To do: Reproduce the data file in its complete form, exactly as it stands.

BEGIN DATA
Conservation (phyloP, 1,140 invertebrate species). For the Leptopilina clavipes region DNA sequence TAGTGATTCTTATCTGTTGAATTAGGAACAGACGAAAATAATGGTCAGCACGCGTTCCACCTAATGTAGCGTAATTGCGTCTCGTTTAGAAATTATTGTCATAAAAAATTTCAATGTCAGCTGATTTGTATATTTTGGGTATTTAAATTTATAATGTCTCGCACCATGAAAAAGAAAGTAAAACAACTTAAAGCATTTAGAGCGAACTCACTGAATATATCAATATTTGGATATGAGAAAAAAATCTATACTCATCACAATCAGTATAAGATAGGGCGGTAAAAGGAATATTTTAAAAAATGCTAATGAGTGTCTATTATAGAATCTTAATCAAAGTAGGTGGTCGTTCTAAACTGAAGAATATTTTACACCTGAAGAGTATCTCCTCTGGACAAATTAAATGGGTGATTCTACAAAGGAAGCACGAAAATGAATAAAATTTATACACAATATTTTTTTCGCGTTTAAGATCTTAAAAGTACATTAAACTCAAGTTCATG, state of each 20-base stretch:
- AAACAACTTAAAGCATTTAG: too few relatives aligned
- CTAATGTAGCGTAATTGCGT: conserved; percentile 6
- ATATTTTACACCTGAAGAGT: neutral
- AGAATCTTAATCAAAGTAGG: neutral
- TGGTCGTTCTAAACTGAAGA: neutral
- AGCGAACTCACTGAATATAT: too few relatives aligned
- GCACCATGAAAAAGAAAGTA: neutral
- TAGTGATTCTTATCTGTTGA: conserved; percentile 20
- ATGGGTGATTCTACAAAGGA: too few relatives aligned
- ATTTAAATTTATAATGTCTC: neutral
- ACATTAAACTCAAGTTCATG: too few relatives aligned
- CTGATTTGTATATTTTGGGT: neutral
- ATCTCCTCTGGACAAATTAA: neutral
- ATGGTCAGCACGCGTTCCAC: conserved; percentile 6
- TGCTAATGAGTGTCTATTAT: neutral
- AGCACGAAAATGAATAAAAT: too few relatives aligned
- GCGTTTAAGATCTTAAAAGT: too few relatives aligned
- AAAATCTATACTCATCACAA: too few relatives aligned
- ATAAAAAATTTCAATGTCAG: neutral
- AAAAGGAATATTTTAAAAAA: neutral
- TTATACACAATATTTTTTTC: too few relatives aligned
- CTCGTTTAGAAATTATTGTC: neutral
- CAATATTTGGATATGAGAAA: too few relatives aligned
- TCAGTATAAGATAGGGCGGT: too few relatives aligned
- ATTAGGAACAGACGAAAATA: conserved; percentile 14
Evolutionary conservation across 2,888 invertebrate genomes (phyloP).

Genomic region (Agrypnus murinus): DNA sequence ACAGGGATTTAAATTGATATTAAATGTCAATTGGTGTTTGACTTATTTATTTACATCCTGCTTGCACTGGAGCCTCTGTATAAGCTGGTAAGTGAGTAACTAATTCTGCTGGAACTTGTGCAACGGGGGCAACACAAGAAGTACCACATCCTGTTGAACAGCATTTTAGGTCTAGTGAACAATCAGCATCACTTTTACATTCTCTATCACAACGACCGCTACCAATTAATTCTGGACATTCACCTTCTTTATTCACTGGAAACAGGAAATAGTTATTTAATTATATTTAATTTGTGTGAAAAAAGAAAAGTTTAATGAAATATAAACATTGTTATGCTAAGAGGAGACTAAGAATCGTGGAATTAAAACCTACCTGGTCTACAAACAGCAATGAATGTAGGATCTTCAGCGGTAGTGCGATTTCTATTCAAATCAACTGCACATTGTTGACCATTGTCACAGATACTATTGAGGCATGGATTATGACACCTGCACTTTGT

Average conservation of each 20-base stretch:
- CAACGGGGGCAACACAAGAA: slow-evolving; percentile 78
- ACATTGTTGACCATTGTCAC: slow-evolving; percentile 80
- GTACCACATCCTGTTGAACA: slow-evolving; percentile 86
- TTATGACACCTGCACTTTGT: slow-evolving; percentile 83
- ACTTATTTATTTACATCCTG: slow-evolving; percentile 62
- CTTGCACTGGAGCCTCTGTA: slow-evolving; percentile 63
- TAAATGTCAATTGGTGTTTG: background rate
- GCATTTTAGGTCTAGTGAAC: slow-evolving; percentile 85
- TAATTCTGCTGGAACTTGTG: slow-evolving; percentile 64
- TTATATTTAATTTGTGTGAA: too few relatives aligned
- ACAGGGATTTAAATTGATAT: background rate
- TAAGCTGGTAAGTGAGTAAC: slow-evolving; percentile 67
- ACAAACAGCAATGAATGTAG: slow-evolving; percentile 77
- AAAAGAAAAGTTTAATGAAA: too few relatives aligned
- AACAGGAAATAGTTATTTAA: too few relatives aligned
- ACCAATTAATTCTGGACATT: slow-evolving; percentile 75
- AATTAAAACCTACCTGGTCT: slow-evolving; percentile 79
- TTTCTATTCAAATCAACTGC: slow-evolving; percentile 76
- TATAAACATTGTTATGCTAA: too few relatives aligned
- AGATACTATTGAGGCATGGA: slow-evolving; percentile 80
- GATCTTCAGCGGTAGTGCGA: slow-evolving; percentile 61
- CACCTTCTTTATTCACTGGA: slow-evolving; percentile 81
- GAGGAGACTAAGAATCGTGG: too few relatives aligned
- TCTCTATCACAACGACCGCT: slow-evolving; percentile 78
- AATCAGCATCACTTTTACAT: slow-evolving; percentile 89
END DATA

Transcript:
Conservation (phyloP, 1,140 invertebrate species). For the Leptopilina clavipes region DNA sequence TAGTGATTCTTATCTGTTGAATTAGGAACAGACGAAAATAATGGTCAGCACGCGTTCCACCTAATGTAGCGTAATTGCGTCTCGTTTAGAAATTATTGTCATAAAAAATTTCAATGTCAGCTGATTTGTATATTTTGGGTATTTAAATTTATAATGTCTCGCACCATGAAAAAGAAAGTAAAACAACTTAAAGCATTTAGAGCGAACTCACTGAATATATCAATATTTGGATATGAGAAAAAAATCTATACTCATCACAATCAGTATAAGATAGGGCGGTAAAAGGAATATTTTAAAAAATGCTAATGAGTGTCTATTATAGAATCTTAATCAAAGTAGGTGGTCGTTCTAAACTGAAGAATATTTTACACCTGAAGAGTATCTCCTCTGGACAAATTAAATGGGTGATTCTACAAAGGAAGCACGAAAATGAATAAAATTTATACACAATATTTTTTTCGCGTTTAAGATCTTAAAAGTACATTAAACTCAAGTTCATG, state of each 20-base stretch:
- AAACAACTTAAAGCATTTAG: too few relatives aligned
- CTAATGTAGCGTAATTGCGT: conserved; percentile 6
- ATATTTTACACCTGAAGAGT: neutral
- AGAATCTTAATCAAAGTAGG: neutral
- TGGTCGTTCTAAACTGAAGA: neutral
- AGCGAACTCACTGAATATAT: too few relatives aligned
- GCACCATGAAAAAGAAAGTA: neutral
- TAGTGATTCTTATCTGTTGA: conserved; percentile 20
- ATGGGTGATTCTACAAAGGA: too few relatives aligned
- ATTTAAATTTATAATGTCTC: neutral
- ACATTAAACTCAAGTTCATG: too few relatives aligned
- CTGATTTGTATATTTTGGGT: neutral
- ATCTCCTCTGGACAAATTAA: neutral
- ATGGTCAGCACGCGTTCCAC: conserved; percentile 6
- TGCTAATGAGTGTCTATTAT: neutral
- AGCACGAAAATGAATAAAAT: too few relatives aligned
- GCGTTTAAGATCTTAAAAGT: too few relatives aligned
- AAAATCTATACTCATCACAA: too few relatives aligned
- ATAAAAAATTTCAATGTCAG: neutral
- AAAAGGAATATTTTAAAAAA: neutral
- TTATACACAATATTTTTTTC: too few relatives aligned
- CTCGTTTAGAAATTATTGTC: neutral
- CAATATTTGGATATGAGAAA: too few relatives aligned
- TCAGTATAAGATAGGGCGGT: too few relatives aligned
- ATTAGGAACAGACGAAAATA: conserved; percentile 14
Evolutionary conservation across 2,888 invertebrate genomes (phyloP).

Genomic region (Agrypnus murinus): DNA sequence ACAGGGATTTAAATTGATATTAAATGTCAATTGGTGTTTGACTTATTTATTTACATCCTGCTTGCACTGGAGCCTCTGTATAAGCTGGTAAGTGAGTAACTAATTCTGCTGGAACTTGTGCAACGGGGGCAACACAAGAAGTACCACATCCTGTTGAACAGCATTTTAGGTCTAGTGAACAATCAGCATCACTTTTACATTCTCTATCACAACGACCGCTACCAATTAATTCTGGACATTCACCTTCTTTATTCACTGGAAACAGGAAATAGTTATTTAATTATATTTAATTTGTGTGAAAAAAGAAAAGTTTAATGAAATATAAACATTGTTATGCTAAGAGGAGACTAAGAATCGTGGAATTAAAACCTACCTGGTCTACAAACAGCAATGAATGTAGGATCTTCAGCGGTAGTGCGATTTCTATTCAAATCAACTGCACATTGTTGACCATTGTCACAGATACTATTGAGGCATGGATTATGACACCTGCACTTTGT

Average conservation of each 20-base stretch:
- CAACGGGGGCAACACAAGAA: slow-evolving; percentile 78
- ACATTGTTGACCATTGTCAC: slow-evolving; percentile 80
- GTACCACATCCTGTTGAACA: slow-evolving; percentile 86
- TTATGACACCTGCACTTTGT: slow-evolving; percentile 83
- ACTTATTTATTTACATCCTG: slow-evolving; percentile 62
- CTTGCACTGGAGCCTCTGTA: slow-evolving; percentile 63
- TAAATGTCAATTGGTGTTTG: background rate
- GCATTTTAGGTCTAGTGAAC: slow-evolving; percentile 85
- TAATTCTGCTGGAACTTGTG: slow-evolving; percentile 64
- TTATATTTAATTTGTGTGAA: too few relatives aligned
- ACAGGGATTTAAATTGATAT: background rate
- TAAGCTGGTAAGTGAGTAAC: slow-evolving; percentile 67
- ACAAACAGCAATGAATGTAG: slow-evolving; percentile 77
- AAAAGAAAAGTTTAATGAAA: too few relatives aligned
- AACAGGAAATAGTTATTTAA: too few relatives aligned
- ACCAATTAATTCTGGACATT: slow-evolving; percentile 75
- AATTAAAACCTACCTGGTCT: slow-evolving; percentile 79
- TTTCTATTCAAATCAACTGC: slow-evolving; percentile 76
- TATAAACATTGTTATGCTAA: too few relatives aligned
- AGATACTATTGAGGCATGGA: slow-evolving; percentile 80
- GATCTTCAGCGGTAGTGCGA: slow-evolving; percentile 61
- CACCTTCTTTATTCACTGGA: slow-evolving; percentile 81
- GAGGAGACTAAGAATCGTGG: too few relatives aligned
- TCTCTATCACAACGACCGCT: slow-evolving; percentile 78
- AATCAGCATCACTTTTACAT: slow-evolving; percentile 89